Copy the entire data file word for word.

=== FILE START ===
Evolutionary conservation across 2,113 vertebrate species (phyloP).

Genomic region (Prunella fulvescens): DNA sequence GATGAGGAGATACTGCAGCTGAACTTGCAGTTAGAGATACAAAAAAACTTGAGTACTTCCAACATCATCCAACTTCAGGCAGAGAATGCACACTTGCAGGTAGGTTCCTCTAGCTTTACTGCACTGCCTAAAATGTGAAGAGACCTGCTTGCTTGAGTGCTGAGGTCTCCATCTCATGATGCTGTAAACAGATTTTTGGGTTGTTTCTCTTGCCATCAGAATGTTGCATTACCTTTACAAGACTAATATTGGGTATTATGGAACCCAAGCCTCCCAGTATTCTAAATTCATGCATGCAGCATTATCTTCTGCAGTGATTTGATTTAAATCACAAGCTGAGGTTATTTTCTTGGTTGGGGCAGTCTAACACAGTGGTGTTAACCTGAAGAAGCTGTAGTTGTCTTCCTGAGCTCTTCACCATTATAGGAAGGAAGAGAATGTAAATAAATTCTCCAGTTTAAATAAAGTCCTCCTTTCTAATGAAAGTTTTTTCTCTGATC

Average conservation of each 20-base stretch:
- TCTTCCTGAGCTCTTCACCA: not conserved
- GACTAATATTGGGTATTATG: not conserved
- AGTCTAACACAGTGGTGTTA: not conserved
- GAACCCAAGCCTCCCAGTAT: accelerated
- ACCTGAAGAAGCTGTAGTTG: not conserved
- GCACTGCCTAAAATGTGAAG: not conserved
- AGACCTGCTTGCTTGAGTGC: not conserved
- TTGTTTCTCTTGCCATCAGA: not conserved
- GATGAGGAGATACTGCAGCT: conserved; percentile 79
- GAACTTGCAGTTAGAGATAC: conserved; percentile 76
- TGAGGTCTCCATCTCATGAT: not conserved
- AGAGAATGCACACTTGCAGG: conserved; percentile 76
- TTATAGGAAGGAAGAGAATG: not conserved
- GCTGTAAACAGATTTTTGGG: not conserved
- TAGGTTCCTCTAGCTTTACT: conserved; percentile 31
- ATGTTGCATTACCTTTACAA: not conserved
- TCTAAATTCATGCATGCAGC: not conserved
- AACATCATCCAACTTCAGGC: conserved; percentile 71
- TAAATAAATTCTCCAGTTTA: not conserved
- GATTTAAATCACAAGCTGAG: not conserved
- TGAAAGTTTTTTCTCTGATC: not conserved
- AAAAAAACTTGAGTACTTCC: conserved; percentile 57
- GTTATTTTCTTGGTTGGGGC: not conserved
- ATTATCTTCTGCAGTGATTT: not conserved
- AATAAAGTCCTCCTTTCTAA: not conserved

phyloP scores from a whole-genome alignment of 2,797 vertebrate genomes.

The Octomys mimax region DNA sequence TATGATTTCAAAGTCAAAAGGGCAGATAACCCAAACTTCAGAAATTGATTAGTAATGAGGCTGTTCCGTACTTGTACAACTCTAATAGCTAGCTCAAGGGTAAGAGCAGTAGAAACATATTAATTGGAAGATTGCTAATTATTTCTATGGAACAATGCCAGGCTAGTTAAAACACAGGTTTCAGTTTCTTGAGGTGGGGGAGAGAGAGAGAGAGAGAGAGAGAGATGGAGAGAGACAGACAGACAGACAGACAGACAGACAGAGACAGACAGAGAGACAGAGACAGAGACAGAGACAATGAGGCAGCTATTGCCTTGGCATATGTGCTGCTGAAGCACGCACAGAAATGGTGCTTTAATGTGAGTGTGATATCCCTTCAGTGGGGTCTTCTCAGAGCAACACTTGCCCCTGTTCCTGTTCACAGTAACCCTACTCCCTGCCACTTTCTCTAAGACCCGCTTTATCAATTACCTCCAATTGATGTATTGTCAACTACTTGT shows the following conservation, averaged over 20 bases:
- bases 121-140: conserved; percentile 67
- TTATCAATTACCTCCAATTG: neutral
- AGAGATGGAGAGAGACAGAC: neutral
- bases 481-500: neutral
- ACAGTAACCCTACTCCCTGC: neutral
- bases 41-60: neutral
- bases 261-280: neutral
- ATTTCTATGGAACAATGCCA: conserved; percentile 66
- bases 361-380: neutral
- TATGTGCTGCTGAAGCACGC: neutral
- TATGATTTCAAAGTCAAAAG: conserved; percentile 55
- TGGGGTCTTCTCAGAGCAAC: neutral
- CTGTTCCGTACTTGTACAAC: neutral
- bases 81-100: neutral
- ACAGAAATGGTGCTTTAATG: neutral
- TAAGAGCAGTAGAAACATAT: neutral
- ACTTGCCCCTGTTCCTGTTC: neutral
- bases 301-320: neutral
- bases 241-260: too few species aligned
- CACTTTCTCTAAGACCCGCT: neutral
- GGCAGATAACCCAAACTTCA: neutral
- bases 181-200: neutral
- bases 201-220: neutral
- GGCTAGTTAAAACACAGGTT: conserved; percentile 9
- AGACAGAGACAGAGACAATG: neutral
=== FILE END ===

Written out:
Evolutionary conservation across 2,113 vertebrate species (phyloP).

Genomic region (Prunella fulvescens): DNA sequence GATGAGGAGATACTGCAGCTGAACTTGCAGTTAGAGATACAAAAAAACTTGAGTACTTCCAACATCATCCAACTTCAGGCAGAGAATGCACACTTGCAGGTAGGTTCCTCTAGCTTTACTGCACTGCCTAAAATGTGAAGAGACCTGCTTGCTTGAGTGCTGAGGTCTCCATCTCATGATGCTGTAAACAGATTTTTGGGTTGTTTCTCTTGCCATCAGAATGTTGCATTACCTTTACAAGACTAATATTGGGTATTATGGAACCCAAGCCTCCCAGTATTCTAAATTCATGCATGCAGCATTATCTTCTGCAGTGATTTGATTTAAATCACAAGCTGAGGTTATTTTCTTGGTTGGGGCAGTCTAACACAGTGGTGTTAACCTGAAGAAGCTGTAGTTGTCTTCCTGAGCTCTTCACCATTATAGGAAGGAAGAGAATGTAAATAAATTCTCCAGTTTAAATAAAGTCCTCCTTTCTAATGAAAGTTTTTTCTCTGATC

Average conservation of each 20-base stretch:
- TCTTCCTGAGCTCTTCACCA: not conserved
- GACTAATATTGGGTATTATG: not conserved
- AGTCTAACACAGTGGTGTTA: not conserved
- GAACCCAAGCCTCCCAGTAT: accelerated
- ACCTGAAGAAGCTGTAGTTG: not conserved
- GCACTGCCTAAAATGTGAAG: not conserved
- AGACCTGCTTGCTTGAGTGC: not conserved
- TTGTTTCTCTTGCCATCAGA: not conserved
- GATGAGGAGATACTGCAGCT: conserved; percentile 79
- GAACTTGCAGTTAGAGATAC: conserved; percentile 76
- TGAGGTCTCCATCTCATGAT: not conserved
- AGAGAATGCACACTTGCAGG: conserved; percentile 76
- TTATAGGAAGGAAGAGAATG: not conserved
- GCTGTAAACAGATTTTTGGG: not conserved
- TAGGTTCCTCTAGCTTTACT: conserved; percentile 31
- ATGTTGCATTACCTTTACAA: not conserved
- TCTAAATTCATGCATGCAGC: not conserved
- AACATCATCCAACTTCAGGC: conserved; percentile 71
- TAAATAAATTCTCCAGTTTA: not conserved
- GATTTAAATCACAAGCTGAG: not conserved
- TGAAAGTTTTTTCTCTGATC: not conserved
- AAAAAAACTTGAGTACTTCC: conserved; percentile 57
- GTTATTTTCTTGGTTGGGGC: not conserved
- ATTATCTTCTGCAGTGATTT: not conserved
- AATAAAGTCCTCCTTTCTAA: not conserved

phyloP scores from a whole-genome alignment of 2,797 vertebrate genomes.

The Octomys mimax region DNA sequence TATGATTTCAAAGTCAAAAGGGCAGATAACCCAAACTTCAGAAATTGATTAGTAATGAGGCTGTTCCGTACTTGTACAACTCTAATAGCTAGCTCAAGGGTAAGAGCAGTAGAAACATATTAATTGGAAGATTGCTAATTATTTCTATGGAACAATGCCAGGCTAGTTAAAACACAGGTTTCAGTTTCTTGAGGTGGGGGAGAGAGAGAGAGAGAGAGAGAGAGATGGAGAGAGACAGACAGACAGACAGACAGACAGACAGAGACAGACAGAGAGACAGAGACAGAGACAGAGACAATGAGGCAGCTATTGCCTTGGCATATGTGCTGCTGAAGCACGCACAGAAATGGTGCTTTAATGTGAGTGTGATATCCCTTCAGTGGGGTCTTCTCAGAGCAACACTTGCCCCTGTTCCTGTTCACAGTAACCCTACTCCCTGCCACTTTCTCTAAGACCCGCTTTATCAATTACCTCCAATTGATGTATTGTCAACTACTTGT shows the following conservation, averaged over 20 bases:
- bases 121-140: conserved; percentile 67
- TTATCAATTACCTCCAATTG: neutral
- AGAGATGGAGAGAGACAGAC: neutral
- bases 481-500: neutral
- ACAGTAACCCTACTCCCTGC: neutral
- bases 41-60: neutral
- bases 261-280: neutral
- ATTTCTATGGAACAATGCCA: conserved; percentile 66
- bases 361-380: neutral
- TATGTGCTGCTGAAGCACGC: neutral
- TATGATTTCAAAGTCAAAAG: conserved; percentile 55
- TGGGGTCTTCTCAGAGCAAC: neutral
- CTGTTCCGTACTTGTACAAC: neutral
- bases 81-100: neutral
- ACAGAAATGGTGCTTTAATG: neutral
- TAAGAGCAGTAGAAACATAT: neutral
- ACTTGCCCCTGTTCCTGTTC: neutral
- bases 301-320: neutral
- bases 241-260: too few species aligned
- CACTTTCTCTAAGACCCGCT: neutral
- GGCAGATAACCCAAACTTCA: neutral
- bases 181-200: neutral
- bases 201-220: neutral
- GGCTAGTTAAAACACAGGTT: conserved; percentile 9
- AGACAGAGACAGAGACAATG: neutral